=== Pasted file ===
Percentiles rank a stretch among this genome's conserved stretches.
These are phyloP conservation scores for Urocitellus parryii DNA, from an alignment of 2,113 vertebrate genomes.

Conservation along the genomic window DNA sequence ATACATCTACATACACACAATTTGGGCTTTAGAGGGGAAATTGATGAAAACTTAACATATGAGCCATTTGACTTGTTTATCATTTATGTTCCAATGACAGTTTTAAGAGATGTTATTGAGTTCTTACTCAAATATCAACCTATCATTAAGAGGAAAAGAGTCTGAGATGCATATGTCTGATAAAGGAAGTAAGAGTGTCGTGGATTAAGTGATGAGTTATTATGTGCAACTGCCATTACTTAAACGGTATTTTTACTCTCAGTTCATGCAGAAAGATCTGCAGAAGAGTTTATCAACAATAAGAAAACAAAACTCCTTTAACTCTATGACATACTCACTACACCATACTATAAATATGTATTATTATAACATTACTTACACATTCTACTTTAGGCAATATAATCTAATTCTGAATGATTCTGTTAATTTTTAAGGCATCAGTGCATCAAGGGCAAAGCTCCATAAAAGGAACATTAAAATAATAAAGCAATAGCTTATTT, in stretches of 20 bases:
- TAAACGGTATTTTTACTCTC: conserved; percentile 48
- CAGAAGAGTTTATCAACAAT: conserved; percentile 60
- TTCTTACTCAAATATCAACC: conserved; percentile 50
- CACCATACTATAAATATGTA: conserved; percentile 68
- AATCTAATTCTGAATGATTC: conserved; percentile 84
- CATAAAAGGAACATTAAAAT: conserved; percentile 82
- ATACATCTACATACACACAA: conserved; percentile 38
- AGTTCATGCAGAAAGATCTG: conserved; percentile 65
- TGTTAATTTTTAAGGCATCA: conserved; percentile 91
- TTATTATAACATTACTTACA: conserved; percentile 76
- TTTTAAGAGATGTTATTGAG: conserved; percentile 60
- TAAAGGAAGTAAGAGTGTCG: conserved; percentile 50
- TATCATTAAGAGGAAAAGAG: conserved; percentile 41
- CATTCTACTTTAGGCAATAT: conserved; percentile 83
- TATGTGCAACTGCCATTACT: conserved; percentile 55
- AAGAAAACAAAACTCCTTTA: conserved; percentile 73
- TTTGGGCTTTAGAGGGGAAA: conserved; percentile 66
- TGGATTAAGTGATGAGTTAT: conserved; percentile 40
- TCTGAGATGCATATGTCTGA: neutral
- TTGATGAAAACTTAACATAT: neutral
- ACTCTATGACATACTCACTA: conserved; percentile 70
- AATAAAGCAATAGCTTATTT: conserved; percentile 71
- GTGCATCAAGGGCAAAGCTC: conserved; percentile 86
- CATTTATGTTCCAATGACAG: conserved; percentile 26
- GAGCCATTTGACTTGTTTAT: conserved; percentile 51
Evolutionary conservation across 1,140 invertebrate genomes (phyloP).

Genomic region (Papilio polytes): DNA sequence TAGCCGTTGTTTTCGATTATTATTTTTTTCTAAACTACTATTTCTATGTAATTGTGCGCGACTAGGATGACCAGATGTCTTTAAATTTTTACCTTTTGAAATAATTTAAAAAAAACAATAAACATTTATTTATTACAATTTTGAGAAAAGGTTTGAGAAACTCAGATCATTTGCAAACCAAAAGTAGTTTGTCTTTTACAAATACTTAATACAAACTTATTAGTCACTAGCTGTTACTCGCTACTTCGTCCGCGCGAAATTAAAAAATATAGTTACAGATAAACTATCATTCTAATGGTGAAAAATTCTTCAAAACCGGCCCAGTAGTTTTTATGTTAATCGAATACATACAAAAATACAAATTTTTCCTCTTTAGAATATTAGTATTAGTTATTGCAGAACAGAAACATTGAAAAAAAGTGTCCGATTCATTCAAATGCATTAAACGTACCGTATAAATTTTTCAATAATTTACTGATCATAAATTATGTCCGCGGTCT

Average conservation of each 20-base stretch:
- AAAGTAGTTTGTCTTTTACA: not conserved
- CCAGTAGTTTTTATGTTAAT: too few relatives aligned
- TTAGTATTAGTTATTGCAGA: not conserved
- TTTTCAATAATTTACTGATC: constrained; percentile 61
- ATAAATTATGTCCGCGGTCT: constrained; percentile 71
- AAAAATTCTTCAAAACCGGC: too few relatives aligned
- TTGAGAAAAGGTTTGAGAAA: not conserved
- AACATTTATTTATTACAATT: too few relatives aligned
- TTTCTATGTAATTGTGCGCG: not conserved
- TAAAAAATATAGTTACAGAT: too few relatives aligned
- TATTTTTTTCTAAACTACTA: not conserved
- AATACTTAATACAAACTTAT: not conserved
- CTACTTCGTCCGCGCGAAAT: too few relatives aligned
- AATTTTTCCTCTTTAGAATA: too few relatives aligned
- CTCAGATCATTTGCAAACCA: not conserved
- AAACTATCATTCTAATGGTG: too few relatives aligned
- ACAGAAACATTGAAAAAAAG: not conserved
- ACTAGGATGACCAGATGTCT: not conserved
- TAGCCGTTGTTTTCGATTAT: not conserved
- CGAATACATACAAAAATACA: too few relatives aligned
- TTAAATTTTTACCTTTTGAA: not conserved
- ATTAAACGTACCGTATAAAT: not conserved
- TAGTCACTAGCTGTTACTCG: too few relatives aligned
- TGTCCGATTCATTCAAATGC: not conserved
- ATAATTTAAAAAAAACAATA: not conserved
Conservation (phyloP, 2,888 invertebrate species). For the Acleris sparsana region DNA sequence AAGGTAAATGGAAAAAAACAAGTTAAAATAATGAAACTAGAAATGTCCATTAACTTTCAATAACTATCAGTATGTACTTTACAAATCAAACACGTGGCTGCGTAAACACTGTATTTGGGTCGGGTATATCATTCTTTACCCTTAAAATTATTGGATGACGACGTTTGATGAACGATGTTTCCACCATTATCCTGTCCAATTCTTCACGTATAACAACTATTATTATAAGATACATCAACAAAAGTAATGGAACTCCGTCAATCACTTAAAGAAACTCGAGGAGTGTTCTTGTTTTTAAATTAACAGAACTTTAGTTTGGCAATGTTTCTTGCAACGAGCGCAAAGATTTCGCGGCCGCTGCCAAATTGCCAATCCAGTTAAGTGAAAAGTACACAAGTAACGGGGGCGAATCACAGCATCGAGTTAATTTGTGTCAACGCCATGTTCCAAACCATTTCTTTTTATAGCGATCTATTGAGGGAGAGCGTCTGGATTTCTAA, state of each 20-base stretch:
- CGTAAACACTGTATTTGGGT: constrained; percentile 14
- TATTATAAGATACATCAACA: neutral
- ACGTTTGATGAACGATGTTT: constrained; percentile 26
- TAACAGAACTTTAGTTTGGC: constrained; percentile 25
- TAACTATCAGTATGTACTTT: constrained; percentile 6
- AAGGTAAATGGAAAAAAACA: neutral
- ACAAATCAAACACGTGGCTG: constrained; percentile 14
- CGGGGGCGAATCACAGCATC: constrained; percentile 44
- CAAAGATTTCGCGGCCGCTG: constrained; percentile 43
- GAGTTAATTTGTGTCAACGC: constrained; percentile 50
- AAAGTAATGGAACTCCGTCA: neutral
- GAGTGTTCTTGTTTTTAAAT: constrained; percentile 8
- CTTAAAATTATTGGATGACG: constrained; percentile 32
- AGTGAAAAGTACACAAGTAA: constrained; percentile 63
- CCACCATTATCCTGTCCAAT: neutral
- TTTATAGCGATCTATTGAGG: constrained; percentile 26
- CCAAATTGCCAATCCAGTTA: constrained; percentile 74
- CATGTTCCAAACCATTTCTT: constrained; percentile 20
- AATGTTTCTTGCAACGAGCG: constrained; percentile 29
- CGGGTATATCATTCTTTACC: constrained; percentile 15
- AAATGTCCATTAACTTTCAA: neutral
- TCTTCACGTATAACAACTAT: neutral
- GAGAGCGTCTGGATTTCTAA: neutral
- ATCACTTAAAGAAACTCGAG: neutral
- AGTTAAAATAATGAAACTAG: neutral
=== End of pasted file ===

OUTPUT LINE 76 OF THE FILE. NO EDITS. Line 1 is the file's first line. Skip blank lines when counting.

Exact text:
- AATGTTTCTTGCAACGAGCG: constrained; percentile 29